RICHMOND, Va. -- Richmond City Council members voted to refinance a loan taken out to build the Washington Redskins training camp, committing $750,000 of taxpayer money annually for the next 15 years.
The original 2013 deal — a $10 million loan to be paid over the course of five years — was made by the administration of former Mayor Dwight Jones through the city’s Economic Development Authority.
Mayor Levar Stoney’s administration requested the refinance.
“This is a rock and a hard place,” council President Christopher Hilbert said at the meeting Monday. “This is a distasteful decision... we’re going to have to make the best of our ugly options.”
The Redskins deal has become a source of contention since it became evident that naming rights and other revenue tied to the development of Bon Secours Washington Redskins Training Center have failed to pay for the note, as was initially anticipated. The camp is located on West Leigh Street in Richmond, near the Science Museum of Virginia.
Some council members asked for a 60-day delay in deciding whether to finance. Councilman Parker Agelasto of the 5th District was vocal among them.
“The deal was rushed. The solution should not be rushed as well,” Agelasto said. “We need to take control over this problem project. We cannot just take over the bad debt; we have to take over the whole deal to get this resolved.”
The administration, however, pushed for the vote, arguing that a delay would force the mayor to add $8.6 million to his fiscal 2019 budget to complete the debt payment, said Lenora Reid, deputy chief administrative officer for finance and administration.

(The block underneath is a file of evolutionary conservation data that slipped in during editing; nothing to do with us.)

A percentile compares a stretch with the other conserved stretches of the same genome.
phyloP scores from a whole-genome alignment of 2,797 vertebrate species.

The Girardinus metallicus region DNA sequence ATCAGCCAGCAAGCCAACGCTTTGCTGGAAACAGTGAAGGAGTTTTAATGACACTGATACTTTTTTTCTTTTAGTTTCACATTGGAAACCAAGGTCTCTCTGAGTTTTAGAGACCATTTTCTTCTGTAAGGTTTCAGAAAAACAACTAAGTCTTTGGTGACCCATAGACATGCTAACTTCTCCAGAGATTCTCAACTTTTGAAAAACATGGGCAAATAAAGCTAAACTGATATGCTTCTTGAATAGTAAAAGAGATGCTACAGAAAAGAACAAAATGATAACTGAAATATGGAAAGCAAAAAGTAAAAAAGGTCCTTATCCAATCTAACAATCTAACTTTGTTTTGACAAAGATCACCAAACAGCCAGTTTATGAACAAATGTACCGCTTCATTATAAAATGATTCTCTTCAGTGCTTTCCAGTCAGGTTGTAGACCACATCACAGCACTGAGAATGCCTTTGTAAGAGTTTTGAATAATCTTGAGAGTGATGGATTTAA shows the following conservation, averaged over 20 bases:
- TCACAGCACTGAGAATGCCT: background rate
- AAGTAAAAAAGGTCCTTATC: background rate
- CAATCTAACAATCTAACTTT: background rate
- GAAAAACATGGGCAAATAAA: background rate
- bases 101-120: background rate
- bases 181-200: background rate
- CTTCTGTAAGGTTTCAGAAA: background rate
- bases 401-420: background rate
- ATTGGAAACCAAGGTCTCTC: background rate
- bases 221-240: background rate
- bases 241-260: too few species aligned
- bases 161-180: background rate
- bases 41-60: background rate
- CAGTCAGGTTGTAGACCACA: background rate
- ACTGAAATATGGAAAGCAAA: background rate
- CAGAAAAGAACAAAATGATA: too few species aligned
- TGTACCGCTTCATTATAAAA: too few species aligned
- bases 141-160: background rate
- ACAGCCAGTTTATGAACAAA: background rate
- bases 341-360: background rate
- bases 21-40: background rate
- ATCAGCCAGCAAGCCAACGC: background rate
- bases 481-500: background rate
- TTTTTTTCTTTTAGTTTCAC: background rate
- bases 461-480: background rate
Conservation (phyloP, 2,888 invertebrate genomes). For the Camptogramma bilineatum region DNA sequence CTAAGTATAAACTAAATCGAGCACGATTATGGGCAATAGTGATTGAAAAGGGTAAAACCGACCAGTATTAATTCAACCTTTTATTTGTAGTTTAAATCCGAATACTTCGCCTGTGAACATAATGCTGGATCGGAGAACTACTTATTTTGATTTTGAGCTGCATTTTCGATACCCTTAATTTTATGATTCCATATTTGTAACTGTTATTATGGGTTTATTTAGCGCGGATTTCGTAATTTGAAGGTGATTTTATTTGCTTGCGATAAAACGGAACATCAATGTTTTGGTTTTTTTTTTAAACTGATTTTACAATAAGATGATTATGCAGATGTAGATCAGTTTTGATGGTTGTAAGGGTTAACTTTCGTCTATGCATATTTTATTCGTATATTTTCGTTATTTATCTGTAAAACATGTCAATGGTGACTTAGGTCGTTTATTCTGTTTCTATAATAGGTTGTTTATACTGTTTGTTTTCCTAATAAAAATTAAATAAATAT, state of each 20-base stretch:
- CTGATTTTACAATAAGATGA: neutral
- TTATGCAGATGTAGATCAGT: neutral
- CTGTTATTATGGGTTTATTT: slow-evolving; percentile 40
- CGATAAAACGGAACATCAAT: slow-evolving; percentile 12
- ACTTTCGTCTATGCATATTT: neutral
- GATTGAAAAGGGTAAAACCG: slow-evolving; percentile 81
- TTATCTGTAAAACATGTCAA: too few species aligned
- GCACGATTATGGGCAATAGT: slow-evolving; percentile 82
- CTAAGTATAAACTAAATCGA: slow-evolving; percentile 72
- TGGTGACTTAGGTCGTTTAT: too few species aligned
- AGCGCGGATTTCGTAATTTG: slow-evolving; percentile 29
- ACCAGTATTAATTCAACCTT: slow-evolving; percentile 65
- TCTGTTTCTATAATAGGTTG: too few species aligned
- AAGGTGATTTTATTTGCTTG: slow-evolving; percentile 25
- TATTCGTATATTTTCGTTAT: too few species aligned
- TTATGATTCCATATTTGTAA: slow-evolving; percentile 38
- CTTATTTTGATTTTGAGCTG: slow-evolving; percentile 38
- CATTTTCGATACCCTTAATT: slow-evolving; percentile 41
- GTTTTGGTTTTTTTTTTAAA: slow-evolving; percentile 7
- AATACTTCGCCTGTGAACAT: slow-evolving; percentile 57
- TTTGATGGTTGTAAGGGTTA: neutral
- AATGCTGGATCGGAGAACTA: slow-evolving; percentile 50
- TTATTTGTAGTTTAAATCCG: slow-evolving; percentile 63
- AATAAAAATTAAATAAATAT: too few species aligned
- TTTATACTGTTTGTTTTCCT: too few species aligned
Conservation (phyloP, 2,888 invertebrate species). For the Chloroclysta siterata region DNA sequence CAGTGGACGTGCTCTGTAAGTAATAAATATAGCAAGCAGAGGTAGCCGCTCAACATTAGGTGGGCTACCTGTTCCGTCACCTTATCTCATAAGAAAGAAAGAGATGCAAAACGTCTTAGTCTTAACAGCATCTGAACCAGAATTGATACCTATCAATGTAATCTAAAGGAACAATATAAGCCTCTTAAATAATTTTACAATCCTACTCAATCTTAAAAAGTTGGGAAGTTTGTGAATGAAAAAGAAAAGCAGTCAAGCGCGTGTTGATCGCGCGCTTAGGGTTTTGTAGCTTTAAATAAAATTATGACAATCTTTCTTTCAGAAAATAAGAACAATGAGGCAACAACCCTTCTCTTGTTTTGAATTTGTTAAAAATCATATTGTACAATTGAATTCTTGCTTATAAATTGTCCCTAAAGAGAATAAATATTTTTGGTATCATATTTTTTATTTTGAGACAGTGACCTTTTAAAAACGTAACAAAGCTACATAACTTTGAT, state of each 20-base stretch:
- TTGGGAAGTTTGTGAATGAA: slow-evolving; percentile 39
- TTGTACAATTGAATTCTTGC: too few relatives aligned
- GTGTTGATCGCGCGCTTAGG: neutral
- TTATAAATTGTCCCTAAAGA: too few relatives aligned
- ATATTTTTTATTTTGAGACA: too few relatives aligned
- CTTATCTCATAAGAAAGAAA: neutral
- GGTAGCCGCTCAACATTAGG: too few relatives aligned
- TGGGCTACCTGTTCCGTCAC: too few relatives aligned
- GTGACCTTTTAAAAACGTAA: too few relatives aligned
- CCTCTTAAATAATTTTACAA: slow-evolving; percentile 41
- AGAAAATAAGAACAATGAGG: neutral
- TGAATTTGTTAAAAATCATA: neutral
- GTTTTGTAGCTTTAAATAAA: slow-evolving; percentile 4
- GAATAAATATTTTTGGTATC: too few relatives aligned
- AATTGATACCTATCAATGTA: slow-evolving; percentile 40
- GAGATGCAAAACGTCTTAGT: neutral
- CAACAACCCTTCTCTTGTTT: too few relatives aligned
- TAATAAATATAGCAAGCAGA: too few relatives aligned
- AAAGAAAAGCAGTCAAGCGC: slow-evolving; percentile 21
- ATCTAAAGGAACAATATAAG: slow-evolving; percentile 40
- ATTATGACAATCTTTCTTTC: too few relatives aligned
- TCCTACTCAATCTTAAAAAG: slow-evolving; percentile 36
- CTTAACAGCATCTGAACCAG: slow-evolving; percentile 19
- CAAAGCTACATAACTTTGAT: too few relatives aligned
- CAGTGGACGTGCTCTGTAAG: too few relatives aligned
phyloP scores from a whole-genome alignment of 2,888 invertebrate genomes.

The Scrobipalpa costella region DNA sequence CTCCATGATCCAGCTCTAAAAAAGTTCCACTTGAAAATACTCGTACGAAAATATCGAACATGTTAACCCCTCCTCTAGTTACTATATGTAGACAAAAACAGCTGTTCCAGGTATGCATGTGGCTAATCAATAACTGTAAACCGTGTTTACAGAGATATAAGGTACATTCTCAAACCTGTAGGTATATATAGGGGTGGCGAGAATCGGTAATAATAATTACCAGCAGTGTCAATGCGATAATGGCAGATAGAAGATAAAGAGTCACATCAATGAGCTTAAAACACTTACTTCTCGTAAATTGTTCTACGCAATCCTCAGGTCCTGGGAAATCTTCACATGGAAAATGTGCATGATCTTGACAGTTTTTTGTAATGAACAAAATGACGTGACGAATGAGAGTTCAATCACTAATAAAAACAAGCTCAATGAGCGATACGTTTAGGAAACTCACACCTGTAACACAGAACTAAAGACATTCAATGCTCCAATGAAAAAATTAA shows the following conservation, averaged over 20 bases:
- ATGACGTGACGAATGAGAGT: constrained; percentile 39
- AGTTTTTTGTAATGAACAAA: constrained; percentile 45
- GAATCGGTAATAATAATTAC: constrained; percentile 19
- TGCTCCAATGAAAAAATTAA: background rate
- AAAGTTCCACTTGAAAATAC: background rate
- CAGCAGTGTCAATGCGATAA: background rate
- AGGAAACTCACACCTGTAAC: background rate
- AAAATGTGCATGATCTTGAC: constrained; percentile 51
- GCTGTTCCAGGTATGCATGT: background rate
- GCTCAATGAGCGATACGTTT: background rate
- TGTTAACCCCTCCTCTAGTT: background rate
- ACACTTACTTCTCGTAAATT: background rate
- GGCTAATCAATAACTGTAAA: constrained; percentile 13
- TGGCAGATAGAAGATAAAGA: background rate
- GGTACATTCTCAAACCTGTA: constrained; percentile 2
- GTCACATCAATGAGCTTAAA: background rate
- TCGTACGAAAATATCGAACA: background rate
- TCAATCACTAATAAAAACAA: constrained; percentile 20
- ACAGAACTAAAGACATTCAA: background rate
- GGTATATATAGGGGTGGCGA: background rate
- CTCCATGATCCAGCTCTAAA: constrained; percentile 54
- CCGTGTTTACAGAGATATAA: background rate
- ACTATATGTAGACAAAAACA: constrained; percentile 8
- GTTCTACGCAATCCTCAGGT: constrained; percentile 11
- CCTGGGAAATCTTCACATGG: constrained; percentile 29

“We don’t have $8.6 million of operating funds in the FY 19 budget,” Reid said.
Council members were split on the decision as well. Cynthia Newbille of the 7th District opposed the delay.
“This $8.6 million is a current liability for the council in this moment,” she said.
The refinancing was approved 6-3. Council members in support of the vote were Hilbert, Newbille, Andreas Addison of the 1st District, Ellen Robertson of the 6th District, Kristen Larson of the 4th District and Michael Jones of the 9th District. Voting in opposition in addition to Agelasto were Kimberly Gray of the 2nd District and Reva Trammell of the 8th District.
“I will not neglect my fiscal responsibility,” Larson said. “We have already committed to this debt.
Added Hilbert: “We have the debt, we have to deal with it.”
Annual payments of $750,000 will be in addition to $500,000 in cash, goods and services that are to be paid to the franchise by the city’s Economic Development Authority each year the team trains at the center. This follows $2.4 million the team has already received in cash and credits.
The vote preceded a July 1 deadline to renegotiate the city’s initial eight-year agreement with the franchise. Meantime, Hilbert, Agelasto, and Gray have signed a request from Larson asking City Auditor Lou Lassitter to audit the deal.
By Thomas Jett/Capital News Service
Capital News Service is a flagship program of VCU’s Robertson School of Media and Culture. Students participating in the program provide state government coverage for Virginia’s community newspapers and other media outlets, under the supervision of Associate Professor Jeff South.